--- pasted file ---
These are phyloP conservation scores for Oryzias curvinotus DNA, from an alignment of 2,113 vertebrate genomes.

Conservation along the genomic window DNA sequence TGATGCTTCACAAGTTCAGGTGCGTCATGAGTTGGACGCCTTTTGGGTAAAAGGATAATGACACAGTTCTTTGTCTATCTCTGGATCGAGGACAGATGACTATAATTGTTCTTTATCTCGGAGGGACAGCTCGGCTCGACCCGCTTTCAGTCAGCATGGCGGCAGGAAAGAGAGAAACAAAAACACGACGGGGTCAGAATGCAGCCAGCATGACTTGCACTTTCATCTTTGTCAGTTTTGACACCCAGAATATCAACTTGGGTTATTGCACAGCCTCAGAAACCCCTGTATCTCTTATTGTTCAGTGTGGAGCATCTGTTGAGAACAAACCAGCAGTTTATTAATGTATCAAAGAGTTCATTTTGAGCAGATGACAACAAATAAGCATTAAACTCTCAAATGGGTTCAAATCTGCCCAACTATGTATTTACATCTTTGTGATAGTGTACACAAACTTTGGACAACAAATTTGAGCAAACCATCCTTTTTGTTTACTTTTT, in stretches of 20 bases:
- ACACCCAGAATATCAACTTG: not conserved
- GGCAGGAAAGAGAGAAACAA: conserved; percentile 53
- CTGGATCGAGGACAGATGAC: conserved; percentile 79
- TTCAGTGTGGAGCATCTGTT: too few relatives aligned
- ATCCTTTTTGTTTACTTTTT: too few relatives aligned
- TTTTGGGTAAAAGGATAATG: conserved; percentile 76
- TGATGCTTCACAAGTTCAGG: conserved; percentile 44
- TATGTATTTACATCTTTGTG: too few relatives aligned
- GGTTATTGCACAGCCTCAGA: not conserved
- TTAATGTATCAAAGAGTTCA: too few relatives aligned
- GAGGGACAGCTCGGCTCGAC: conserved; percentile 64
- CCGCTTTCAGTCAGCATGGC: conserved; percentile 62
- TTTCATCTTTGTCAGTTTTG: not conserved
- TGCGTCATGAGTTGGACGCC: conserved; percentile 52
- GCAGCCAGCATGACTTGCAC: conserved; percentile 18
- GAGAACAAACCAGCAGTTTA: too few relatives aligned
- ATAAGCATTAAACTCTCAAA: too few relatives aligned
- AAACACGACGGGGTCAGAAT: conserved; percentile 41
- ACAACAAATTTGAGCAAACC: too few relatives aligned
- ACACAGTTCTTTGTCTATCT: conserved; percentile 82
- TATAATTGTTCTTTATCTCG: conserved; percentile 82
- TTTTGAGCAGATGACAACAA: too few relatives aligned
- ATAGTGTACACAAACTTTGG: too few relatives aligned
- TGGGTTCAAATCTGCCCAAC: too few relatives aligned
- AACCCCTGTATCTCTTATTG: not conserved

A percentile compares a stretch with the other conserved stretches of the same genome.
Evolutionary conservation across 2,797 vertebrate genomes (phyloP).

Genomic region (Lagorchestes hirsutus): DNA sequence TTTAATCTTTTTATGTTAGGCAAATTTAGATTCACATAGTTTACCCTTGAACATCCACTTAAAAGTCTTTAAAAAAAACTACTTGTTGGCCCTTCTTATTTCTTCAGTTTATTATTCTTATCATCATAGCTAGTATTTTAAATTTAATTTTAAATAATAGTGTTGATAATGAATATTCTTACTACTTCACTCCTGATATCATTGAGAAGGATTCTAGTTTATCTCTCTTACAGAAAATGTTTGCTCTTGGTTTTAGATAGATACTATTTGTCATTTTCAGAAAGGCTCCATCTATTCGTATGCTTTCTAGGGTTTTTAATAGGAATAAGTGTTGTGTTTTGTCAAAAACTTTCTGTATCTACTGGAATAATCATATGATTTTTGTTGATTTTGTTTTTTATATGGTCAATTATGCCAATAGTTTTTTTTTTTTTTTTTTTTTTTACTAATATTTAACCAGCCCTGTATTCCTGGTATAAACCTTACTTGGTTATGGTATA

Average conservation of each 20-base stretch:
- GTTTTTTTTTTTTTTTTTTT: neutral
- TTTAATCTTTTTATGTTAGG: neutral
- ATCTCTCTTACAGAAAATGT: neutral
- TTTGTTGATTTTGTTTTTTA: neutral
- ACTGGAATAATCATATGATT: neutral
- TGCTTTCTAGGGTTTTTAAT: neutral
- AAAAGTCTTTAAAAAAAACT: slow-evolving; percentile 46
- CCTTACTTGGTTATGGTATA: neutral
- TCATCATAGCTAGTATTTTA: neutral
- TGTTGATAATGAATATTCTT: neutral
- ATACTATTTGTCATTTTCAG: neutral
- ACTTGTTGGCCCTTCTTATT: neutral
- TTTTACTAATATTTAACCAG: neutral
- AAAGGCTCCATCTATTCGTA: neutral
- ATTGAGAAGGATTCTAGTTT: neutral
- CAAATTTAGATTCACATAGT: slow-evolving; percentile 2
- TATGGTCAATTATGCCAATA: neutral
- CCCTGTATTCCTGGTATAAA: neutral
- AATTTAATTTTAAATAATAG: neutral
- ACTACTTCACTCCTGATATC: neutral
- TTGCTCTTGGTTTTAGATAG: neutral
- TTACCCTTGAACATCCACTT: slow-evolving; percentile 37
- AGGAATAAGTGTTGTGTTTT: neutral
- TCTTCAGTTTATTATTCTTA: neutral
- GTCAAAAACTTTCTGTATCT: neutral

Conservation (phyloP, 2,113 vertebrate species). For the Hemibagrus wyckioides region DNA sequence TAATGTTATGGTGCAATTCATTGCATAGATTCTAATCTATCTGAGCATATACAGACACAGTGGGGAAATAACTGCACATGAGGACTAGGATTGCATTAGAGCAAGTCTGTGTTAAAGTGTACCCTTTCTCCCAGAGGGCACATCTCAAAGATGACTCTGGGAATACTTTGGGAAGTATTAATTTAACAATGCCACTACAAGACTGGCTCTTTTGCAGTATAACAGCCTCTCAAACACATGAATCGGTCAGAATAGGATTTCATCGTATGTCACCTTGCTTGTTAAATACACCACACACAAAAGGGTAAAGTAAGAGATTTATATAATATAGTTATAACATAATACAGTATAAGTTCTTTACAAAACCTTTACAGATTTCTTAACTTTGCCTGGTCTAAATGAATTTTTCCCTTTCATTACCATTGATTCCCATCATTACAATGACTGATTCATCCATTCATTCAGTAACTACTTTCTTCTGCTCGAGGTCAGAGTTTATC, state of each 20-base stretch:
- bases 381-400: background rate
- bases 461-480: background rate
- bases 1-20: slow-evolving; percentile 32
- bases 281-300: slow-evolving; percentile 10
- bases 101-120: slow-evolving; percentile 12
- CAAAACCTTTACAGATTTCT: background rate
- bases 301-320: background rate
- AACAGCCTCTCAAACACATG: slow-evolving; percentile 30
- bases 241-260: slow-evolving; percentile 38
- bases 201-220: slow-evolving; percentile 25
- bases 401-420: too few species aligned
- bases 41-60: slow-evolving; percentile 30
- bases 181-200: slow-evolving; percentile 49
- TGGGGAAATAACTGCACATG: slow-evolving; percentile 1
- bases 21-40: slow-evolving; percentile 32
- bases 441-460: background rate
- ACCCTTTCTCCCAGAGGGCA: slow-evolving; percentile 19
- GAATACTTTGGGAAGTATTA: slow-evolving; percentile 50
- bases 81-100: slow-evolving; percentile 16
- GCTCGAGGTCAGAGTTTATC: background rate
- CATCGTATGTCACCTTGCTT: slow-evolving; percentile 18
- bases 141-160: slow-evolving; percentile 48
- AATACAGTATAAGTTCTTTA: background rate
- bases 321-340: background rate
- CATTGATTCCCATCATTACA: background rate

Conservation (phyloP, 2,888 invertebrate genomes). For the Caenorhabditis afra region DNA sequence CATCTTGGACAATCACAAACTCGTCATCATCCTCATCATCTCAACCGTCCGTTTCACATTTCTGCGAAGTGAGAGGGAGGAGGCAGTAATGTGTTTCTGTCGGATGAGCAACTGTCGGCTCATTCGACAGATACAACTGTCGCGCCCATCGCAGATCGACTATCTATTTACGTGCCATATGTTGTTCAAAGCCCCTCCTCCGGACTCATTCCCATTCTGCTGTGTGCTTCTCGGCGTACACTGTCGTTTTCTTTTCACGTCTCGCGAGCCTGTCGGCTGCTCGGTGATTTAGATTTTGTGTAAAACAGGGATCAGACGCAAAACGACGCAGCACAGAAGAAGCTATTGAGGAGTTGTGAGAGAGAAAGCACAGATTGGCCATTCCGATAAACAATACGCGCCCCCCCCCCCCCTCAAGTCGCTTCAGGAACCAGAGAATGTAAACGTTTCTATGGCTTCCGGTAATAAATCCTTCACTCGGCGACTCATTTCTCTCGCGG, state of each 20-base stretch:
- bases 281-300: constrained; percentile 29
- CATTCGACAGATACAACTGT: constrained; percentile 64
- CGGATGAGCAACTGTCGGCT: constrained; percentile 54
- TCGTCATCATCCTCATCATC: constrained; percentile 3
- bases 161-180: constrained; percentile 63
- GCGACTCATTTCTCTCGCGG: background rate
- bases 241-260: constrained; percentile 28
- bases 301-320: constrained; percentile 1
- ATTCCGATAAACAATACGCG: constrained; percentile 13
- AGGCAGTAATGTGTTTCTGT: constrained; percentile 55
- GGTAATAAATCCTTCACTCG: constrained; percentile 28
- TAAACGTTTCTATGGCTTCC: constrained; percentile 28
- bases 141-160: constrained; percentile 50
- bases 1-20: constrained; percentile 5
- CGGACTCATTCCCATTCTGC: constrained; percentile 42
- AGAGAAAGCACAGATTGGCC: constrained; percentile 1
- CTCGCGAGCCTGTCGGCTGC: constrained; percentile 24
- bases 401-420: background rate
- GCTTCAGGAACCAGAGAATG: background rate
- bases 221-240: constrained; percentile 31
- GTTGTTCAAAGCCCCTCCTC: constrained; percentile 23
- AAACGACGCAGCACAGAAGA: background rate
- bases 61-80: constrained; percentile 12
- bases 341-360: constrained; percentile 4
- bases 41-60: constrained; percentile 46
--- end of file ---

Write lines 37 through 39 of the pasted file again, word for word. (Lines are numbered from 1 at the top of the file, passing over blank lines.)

- TGCTTTCTAGGGTTTTTAAT: neutral
- AAAAGTCTTTAAAAAAAACT: slow-evolving; percentile 46
- CCTTACTTGGTTATGGTATA: neutral